The output of the past scan storage register 215 on lines 219 along with line 213 from the present scan storage register 208 are directed to the equal compare circuit 212 and if two successive scans result in an equal valid output on lines 219, a signal will be delivered in line 220 from the equal compare circuit 212 to the control and sequencing logic circuit 211. The control and sequencing logic circuit 211 preferably is arranged such that if three successive scans of the ring counter do not result in any zero detect, all result in a valid detection in 2 out of 10 inputs on lines 19, and each of these is equal to the first, the logic circuit will generate a signal on line 221, opening output gates 222 in the line 219 and will generate a signal in the connection 67 from the logic circuit which corresponds to the line 67 shown in FIG. 3. From the output gates 222, the connection 70 and 71 correspond to the line 70 and 71 shown in FIG. 3. For greater detail relative to the above, reference may be had to the U.S. Pat. No. 4,161,918, issued July 24, 1979 to Dunn, which patent is assigned to the same assignee as the instant invention.

Thus, the outputs on line 70, 71, which are representative of the proximity pads 16 which were actuated, is retained in latch 69 to provide a continuous output from the latch on output lines 72 and 73 to the address memory 91. As stated in the above referenced U.S. Pat. No. 3,872,808, a pattern selector code word appearing on lines 72 and 73 is coupled to an address memory 91, which address memory provides on output lines 80 through 87 a code word representing the pattern selected. Thus, the address memory 91 received information relative to the specific pair of proximity pads 16 actuated in terms of the group with which each pad of the pair is associated. The address memory 91 decodes this information and provides as output a pattern selector code word called for by actuation of the specific proximity pads 16. Further operation of the electronic controls of the sewing machine may proceed as taught in the above reference patent or by any variation thereof.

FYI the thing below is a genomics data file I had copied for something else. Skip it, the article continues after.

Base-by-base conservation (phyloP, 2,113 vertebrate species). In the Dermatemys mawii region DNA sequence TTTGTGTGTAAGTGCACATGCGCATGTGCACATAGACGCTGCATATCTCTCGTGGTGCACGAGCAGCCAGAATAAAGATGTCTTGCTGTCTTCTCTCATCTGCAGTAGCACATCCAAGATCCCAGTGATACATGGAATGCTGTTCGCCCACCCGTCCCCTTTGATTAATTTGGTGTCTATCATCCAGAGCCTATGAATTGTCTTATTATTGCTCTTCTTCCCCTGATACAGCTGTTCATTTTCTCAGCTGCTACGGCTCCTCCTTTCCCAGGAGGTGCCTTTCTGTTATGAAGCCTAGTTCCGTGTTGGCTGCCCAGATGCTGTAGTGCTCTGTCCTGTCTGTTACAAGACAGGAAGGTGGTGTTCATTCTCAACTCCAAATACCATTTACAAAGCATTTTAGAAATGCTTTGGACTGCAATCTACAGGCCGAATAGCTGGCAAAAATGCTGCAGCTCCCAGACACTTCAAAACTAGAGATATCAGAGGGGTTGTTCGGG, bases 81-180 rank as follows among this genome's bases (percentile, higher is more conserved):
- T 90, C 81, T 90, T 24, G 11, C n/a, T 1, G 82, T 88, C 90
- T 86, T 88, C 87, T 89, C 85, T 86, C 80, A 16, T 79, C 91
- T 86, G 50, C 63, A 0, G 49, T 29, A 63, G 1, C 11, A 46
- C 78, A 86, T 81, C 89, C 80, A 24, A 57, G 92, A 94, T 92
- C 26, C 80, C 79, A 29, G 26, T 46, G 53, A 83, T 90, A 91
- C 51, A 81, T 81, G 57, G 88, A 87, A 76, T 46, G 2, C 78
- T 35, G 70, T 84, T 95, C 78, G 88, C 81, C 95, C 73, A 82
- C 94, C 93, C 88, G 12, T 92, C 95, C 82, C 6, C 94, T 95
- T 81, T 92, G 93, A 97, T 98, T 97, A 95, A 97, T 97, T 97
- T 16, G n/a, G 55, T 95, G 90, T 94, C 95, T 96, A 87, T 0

Patent Citations
Cited PatentFiling datePublication dateApplicantTitle
US3225883 *Nov 13, 1962Dec 28, 1965Ayres Waldemar AWord writing machine producing closed-up printing in response to simultaneous actuation of keys
US3872808 *Jul 5, 1973Mar 25, 1975Singer CoSewing machine stitch pattern selection from data stored in a multiple pattern static memory
US4042777 *Nov 15, 1976Aug 16, 1977International Business Machines CorporationOne-handed keyboard and its control means
US4055129 *Dec 3, 1975Oct 25, 1977The Singer CompanyDigital differential capacitance proximity switch
US4157539 *Oct 14, 1976Jun 5, 1979The Singer CompanyCharge rate, capacitive switch system
US4161918 *Feb 28, 1978Jul 24, 1979The Singer CompanyRollover and wipe projective circuit for an electrical switching array
Non-Patent Citations
1 *IBM Technical Disclosure, Lubart et al., Mar. 1979, pp. 3904-3906.
Referenced by
Citing PatentFiling datePublication dateApplicantTitle
US4331890 *Dec 6, 1979May 25, 1982Janome Sewing Machine Co. Ltd.Touch switch
US4584956 *Aug 23, 1984Apr 29, 1986Janome Sewing Machine Co., Ltd.Arrangement of pattern indication in a pattern selecting device of a sewing machine
U.S. Classification341/33, 112/444, 112/458
International ClassificationH03K17/96, D05B19/10, H02B15/00, D05B3/02
Cooperative ClassificationH03K17/962, D05B19/105
European ClassificationH03K17/96C, D05B19/10B
Legal Events
Jun 19, 1990ASAssignment
Effective date: 19900529